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Microsoft Wireless IntelliMouse Explorer for Bluetooth

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      17.09.2004 17:26
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      I bought a Mac Powerbook G4 and, as it has Bluetooth built in, decided to eliminate a cable and buy this mouse. With the Powerbook there is no need to use the supplied USB Bluetooth adaptor; just install the driver, insert the batteries in the mouse and everything works.

      The price has come down considerably in the past few months yet the feel and fit of the mouse reflects no compromise. It has a matt finish without annoying reflections, is large and has quite a pronounced "hump" in the middle but fits the hand well and requires just the right amount of pressure on the buttons. I was a bit less sure of the scroll wheel at first, which is soft plastic and felt a bit vague, but soon got used to it and, in the long run, find it more comfortable and less noisy than a hard wheel.

      In extensive use the Bluetooth link is fine; I have noticed no lag, dropped clicks or, indeed, any other difference in responsiveness from the wired Microsoft mouse I used before.

      The only problems I have remaining are with the driver. Although it integrates well with OS X Panther (10.3.4), as a new item in the System Preferences panel, and gives good control over scroll speeds and button mappings, it has a couple of limitations. The first, which may well be an operating system problem, is that the Microsoft driver button settings are overwritten, without any indication, by those in other Preferences items (particularly Expose) which happen to conflict with them, and I needed some trial and error to sort everything out. The second, more serious, problem is that there is no way of preventing a mouse movement waking up the Powerbook from sleep; thus bumping it by accident could drain the battery.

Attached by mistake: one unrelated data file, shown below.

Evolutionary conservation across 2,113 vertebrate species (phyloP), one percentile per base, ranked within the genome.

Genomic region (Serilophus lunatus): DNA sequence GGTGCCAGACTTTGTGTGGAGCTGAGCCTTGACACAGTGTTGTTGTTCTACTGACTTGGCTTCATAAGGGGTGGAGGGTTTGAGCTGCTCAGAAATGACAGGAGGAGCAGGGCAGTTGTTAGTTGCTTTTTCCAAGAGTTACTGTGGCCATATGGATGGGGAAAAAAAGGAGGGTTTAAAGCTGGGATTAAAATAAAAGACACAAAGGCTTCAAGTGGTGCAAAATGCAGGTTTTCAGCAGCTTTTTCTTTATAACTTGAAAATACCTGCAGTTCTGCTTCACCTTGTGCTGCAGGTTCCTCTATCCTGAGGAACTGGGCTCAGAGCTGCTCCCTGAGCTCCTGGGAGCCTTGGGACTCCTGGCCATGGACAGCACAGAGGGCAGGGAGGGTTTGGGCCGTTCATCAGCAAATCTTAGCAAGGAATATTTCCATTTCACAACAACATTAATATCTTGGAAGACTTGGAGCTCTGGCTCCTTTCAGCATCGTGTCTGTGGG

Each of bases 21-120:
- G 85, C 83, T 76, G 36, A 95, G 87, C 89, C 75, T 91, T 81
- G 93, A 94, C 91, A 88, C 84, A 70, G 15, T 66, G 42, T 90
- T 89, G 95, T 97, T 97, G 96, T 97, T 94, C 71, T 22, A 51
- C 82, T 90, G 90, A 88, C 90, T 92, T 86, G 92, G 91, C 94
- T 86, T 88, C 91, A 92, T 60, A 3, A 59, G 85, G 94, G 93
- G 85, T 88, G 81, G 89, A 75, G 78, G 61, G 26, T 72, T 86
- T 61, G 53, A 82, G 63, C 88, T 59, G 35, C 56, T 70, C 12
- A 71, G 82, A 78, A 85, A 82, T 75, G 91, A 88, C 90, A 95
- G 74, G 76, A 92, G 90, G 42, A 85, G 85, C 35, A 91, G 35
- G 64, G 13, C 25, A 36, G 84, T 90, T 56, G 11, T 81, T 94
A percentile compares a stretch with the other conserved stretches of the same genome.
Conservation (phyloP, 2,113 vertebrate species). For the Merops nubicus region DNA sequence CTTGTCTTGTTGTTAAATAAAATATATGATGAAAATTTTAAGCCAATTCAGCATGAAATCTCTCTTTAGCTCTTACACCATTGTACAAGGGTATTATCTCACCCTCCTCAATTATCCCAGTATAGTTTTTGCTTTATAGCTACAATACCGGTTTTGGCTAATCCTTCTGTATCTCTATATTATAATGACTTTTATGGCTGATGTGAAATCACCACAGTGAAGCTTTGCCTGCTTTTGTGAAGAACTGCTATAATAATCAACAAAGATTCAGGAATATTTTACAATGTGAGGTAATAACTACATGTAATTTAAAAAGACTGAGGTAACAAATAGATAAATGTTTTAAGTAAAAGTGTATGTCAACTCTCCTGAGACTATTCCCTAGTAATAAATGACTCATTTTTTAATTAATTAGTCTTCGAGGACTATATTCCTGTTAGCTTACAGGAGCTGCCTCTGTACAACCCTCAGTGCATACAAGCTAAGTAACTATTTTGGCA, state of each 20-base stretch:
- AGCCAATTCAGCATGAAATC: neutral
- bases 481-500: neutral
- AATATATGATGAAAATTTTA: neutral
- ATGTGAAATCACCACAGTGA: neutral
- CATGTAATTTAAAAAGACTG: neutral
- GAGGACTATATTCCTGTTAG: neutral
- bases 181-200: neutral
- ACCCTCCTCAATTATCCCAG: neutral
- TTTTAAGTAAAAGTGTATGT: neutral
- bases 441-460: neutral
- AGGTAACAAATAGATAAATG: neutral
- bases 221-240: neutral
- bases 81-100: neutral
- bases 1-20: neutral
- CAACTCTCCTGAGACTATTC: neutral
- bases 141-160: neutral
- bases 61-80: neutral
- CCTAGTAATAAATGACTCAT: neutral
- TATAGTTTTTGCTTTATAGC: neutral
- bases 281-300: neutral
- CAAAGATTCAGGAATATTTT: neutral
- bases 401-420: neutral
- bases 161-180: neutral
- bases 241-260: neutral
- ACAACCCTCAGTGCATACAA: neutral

Those issues aside the whole package is well presented and being able to assign "Secondary Click" to the right mouse button is great, getting rid of the awkward combination of holding down Ctrl and pressing the trackpad button which Apple has implemented in the (dogmatic) absence of a second button on any of its input devices.

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